"If you were to look at Disneyland, the quarter that we're currently in, we're up from where we were last year in both attendance and in bookings, or in reservations," Iger said in an interview with "Closing Bell."
"We just haven't seen an impact."
The outbreak began in December at the California amusement park and has now spread to several other states. According to the Centers for Disease Control and Prevention, 102 people from 14 states reported coming down with the disease in January and most of those cases were part of the outbreak linked to Disneyland.
Iger said it would be smart for parents of young children to use caution when going to public places. The measles vaccine is typically given to children when they turn 1 year old.
"This is a time for parents ... with kids under the vaccination or inoculation age to be cautious taking their kids to public places, not just theme parks, there are a number of other places: mass transportation, movie theaters, you can probably name a number of them," he said.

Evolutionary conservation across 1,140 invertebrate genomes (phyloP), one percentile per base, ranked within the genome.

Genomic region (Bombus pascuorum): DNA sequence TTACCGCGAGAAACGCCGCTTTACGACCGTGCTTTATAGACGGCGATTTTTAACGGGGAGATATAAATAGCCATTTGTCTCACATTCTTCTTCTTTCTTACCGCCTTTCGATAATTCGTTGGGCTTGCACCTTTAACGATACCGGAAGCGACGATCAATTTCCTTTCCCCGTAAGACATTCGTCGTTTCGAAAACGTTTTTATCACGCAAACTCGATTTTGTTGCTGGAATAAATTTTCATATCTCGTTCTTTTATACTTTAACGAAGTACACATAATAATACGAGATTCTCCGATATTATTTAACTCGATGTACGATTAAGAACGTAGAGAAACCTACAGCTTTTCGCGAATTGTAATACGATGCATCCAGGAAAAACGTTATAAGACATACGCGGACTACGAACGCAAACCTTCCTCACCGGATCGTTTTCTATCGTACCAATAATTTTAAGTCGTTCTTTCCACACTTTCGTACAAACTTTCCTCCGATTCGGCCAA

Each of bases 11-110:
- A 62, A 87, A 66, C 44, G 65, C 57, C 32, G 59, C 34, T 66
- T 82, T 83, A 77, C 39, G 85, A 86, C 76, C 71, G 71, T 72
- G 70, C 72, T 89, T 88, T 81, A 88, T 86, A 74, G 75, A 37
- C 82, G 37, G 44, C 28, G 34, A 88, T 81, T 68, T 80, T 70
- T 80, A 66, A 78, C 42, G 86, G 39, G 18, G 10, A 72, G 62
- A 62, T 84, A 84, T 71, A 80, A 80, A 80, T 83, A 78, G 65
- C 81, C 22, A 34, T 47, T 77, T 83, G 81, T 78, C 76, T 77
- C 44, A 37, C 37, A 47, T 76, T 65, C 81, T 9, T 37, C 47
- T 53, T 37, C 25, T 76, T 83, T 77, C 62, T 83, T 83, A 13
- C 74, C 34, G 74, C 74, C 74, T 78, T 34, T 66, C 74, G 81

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That said, Iger noted that the percentage of visitors to the Disney parks with children that young is not particularly large.
While professing he's no expert on vaccinations, Iger said he would personally advise it in light of the research he's seen.
"It's a proven strategy in terms of combating a disease that could be dangerous to young children."